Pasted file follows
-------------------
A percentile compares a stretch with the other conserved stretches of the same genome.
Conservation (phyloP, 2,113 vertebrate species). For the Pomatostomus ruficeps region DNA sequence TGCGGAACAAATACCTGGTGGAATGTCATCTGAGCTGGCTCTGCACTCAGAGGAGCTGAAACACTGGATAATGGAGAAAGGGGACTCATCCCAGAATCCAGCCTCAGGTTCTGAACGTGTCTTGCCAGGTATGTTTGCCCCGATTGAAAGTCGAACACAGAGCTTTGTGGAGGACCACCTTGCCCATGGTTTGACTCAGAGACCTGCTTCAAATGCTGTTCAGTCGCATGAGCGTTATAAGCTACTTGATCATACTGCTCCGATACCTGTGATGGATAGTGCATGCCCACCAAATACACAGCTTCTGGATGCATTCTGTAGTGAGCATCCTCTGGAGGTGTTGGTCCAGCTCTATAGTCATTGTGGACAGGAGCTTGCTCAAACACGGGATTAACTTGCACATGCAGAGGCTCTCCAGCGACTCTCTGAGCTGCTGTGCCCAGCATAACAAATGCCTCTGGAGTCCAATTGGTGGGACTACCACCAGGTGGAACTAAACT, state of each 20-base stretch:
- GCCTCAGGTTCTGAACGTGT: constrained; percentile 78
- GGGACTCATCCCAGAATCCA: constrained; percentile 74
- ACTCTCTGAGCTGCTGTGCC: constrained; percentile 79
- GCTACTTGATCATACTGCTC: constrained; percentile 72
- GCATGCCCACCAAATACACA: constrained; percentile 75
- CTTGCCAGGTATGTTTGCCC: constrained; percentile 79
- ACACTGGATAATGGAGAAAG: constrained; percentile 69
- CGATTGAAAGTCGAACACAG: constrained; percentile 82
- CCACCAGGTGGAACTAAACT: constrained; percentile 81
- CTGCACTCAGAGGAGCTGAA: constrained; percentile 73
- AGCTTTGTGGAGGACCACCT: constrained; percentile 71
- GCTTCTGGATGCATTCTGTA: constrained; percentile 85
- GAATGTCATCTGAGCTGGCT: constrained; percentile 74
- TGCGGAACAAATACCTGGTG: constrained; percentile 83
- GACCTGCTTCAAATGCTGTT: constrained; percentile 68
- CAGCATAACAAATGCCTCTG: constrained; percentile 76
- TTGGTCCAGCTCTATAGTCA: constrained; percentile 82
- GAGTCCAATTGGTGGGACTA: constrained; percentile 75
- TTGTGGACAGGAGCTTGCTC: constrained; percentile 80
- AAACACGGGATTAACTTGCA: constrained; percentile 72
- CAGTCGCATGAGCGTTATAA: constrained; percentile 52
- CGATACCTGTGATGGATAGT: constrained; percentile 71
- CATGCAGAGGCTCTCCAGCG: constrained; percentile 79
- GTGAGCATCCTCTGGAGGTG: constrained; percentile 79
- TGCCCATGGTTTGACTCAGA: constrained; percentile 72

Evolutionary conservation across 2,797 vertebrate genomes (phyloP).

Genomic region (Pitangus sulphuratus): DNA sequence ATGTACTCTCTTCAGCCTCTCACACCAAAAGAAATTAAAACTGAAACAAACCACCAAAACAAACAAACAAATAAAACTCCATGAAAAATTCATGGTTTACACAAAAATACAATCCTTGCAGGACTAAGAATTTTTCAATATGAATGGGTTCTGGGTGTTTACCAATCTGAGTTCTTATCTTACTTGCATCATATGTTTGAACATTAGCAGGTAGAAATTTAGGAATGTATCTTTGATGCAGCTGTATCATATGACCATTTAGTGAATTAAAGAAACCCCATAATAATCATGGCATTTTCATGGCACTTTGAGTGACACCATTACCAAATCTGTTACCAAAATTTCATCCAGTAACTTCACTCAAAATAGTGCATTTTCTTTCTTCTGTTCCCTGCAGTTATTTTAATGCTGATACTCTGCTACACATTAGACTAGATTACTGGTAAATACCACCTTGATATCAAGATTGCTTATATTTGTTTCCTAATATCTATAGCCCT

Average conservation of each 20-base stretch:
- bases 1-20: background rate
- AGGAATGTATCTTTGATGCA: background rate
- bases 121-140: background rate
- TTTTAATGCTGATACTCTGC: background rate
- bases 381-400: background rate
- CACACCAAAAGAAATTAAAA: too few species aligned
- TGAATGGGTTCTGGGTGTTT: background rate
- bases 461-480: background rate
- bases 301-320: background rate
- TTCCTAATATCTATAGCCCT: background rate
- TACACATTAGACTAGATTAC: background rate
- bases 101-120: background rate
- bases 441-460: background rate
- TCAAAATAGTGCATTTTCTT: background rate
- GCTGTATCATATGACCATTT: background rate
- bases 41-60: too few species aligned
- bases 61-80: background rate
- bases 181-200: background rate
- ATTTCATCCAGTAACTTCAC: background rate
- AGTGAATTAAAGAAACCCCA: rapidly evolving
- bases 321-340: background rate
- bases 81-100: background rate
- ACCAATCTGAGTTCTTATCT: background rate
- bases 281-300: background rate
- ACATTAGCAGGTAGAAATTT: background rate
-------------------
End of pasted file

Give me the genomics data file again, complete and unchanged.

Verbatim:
A percentile compares a stretch with the other conserved stretches of the same genome.
Conservation (phyloP, 2,113 vertebrate species). For the Pomatostomus ruficeps region DNA sequence TGCGGAACAAATACCTGGTGGAATGTCATCTGAGCTGGCTCTGCACTCAGAGGAGCTGAAACACTGGATAATGGAGAAAGGGGACTCATCCCAGAATCCAGCCTCAGGTTCTGAACGTGTCTTGCCAGGTATGTTTGCCCCGATTGAAAGTCGAACACAGAGCTTTGTGGAGGACCACCTTGCCCATGGTTTGACTCAGAGACCTGCTTCAAATGCTGTTCAGTCGCATGAGCGTTATAAGCTACTTGATCATACTGCTCCGATACCTGTGATGGATAGTGCATGCCCACCAAATACACAGCTTCTGGATGCATTCTGTAGTGAGCATCCTCTGGAGGTGTTGGTCCAGCTCTATAGTCATTGTGGACAGGAGCTTGCTCAAACACGGGATTAACTTGCACATGCAGAGGCTCTCCAGCGACTCTCTGAGCTGCTGTGCCCAGCATAACAAATGCCTCTGGAGTCCAATTGGTGGGACTACCACCAGGTGGAACTAAACT, state of each 20-base stretch:
- GCCTCAGGTTCTGAACGTGT: constrained; percentile 78
- GGGACTCATCCCAGAATCCA: constrained; percentile 74
- ACTCTCTGAGCTGCTGTGCC: constrained; percentile 79
- GCTACTTGATCATACTGCTC: constrained; percentile 72
- GCATGCCCACCAAATACACA: constrained; percentile 75
- CTTGCCAGGTATGTTTGCCC: constrained; percentile 79
- ACACTGGATAATGGAGAAAG: constrained; percentile 69
- CGATTGAAAGTCGAACACAG: constrained; percentile 82
- CCACCAGGTGGAACTAAACT: constrained; percentile 81
- CTGCACTCAGAGGAGCTGAA: constrained; percentile 73
- AGCTTTGTGGAGGACCACCT: constrained; percentile 71
- GCTTCTGGATGCATTCTGTA: constrained; percentile 85
- GAATGTCATCTGAGCTGGCT: constrained; percentile 74
- TGCGGAACAAATACCTGGTG: constrained; percentile 83
- GACCTGCTTCAAATGCTGTT: constrained; percentile 68
- CAGCATAACAAATGCCTCTG: constrained; percentile 76
- TTGGTCCAGCTCTATAGTCA: constrained; percentile 82
- GAGTCCAATTGGTGGGACTA: constrained; percentile 75
- TTGTGGACAGGAGCTTGCTC: constrained; percentile 80
- AAACACGGGATTAACTTGCA: constrained; percentile 72
- CAGTCGCATGAGCGTTATAA: constrained; percentile 52
- CGATACCTGTGATGGATAGT: constrained; percentile 71
- CATGCAGAGGCTCTCCAGCG: constrained; percentile 79
- GTGAGCATCCTCTGGAGGTG: constrained; percentile 79
- TGCCCATGGTTTGACTCAGA: constrained; percentile 72

Evolutionary conservation across 2,797 vertebrate genomes (phyloP).

Genomic region (Pitangus sulphuratus): DNA sequence ATGTACTCTCTTCAGCCTCTCACACCAAAAGAAATTAAAACTGAAACAAACCACCAAAACAAACAAACAAATAAAACTCCATGAAAAATTCATGGTTTACACAAAAATACAATCCTTGCAGGACTAAGAATTTTTCAATATGAATGGGTTCTGGGTGTTTACCAATCTGAGTTCTTATCTTACTTGCATCATATGTTTGAACATTAGCAGGTAGAAATTTAGGAATGTATCTTTGATGCAGCTGTATCATATGACCATTTAGTGAATTAAAGAAACCCCATAATAATCATGGCATTTTCATGGCACTTTGAGTGACACCATTACCAAATCTGTTACCAAAATTTCATCCAGTAACTTCACTCAAAATAGTGCATTTTCTTTCTTCTGTTCCCTGCAGTTATTTTAATGCTGATACTCTGCTACACATTAGACTAGATTACTGGTAAATACCACCTTGATATCAAGATTGCTTATATTTGTTTCCTAATATCTATAGCCCT

Average conservation of each 20-base stretch:
- bases 1-20: background rate
- AGGAATGTATCTTTGATGCA: background rate
- bases 121-140: background rate
- TTTTAATGCTGATACTCTGC: background rate
- bases 381-400: background rate
- CACACCAAAAGAAATTAAAA: too few species aligned
- TGAATGGGTTCTGGGTGTTT: background rate
- bases 461-480: background rate
- bases 301-320: background rate
- TTCCTAATATCTATAGCCCT: background rate
- TACACATTAGACTAGATTAC: background rate
- bases 101-120: background rate
- bases 441-460: background rate
- TCAAAATAGTGCATTTTCTT: background rate
- GCTGTATCATATGACCATTT: background rate
- bases 41-60: too few species aligned
- bases 61-80: background rate
- bases 181-200: background rate
- ATTTCATCCAGTAACTTCAC: background rate
- AGTGAATTAAAGAAACCCCA: rapidly evolving
- bases 321-340: background rate
- bases 81-100: background rate
- ACCAATCTGAGTTCTTATCT: background rate
- bases 281-300: background rate
- ACATTAGCAGGTAGAAATTT: background rate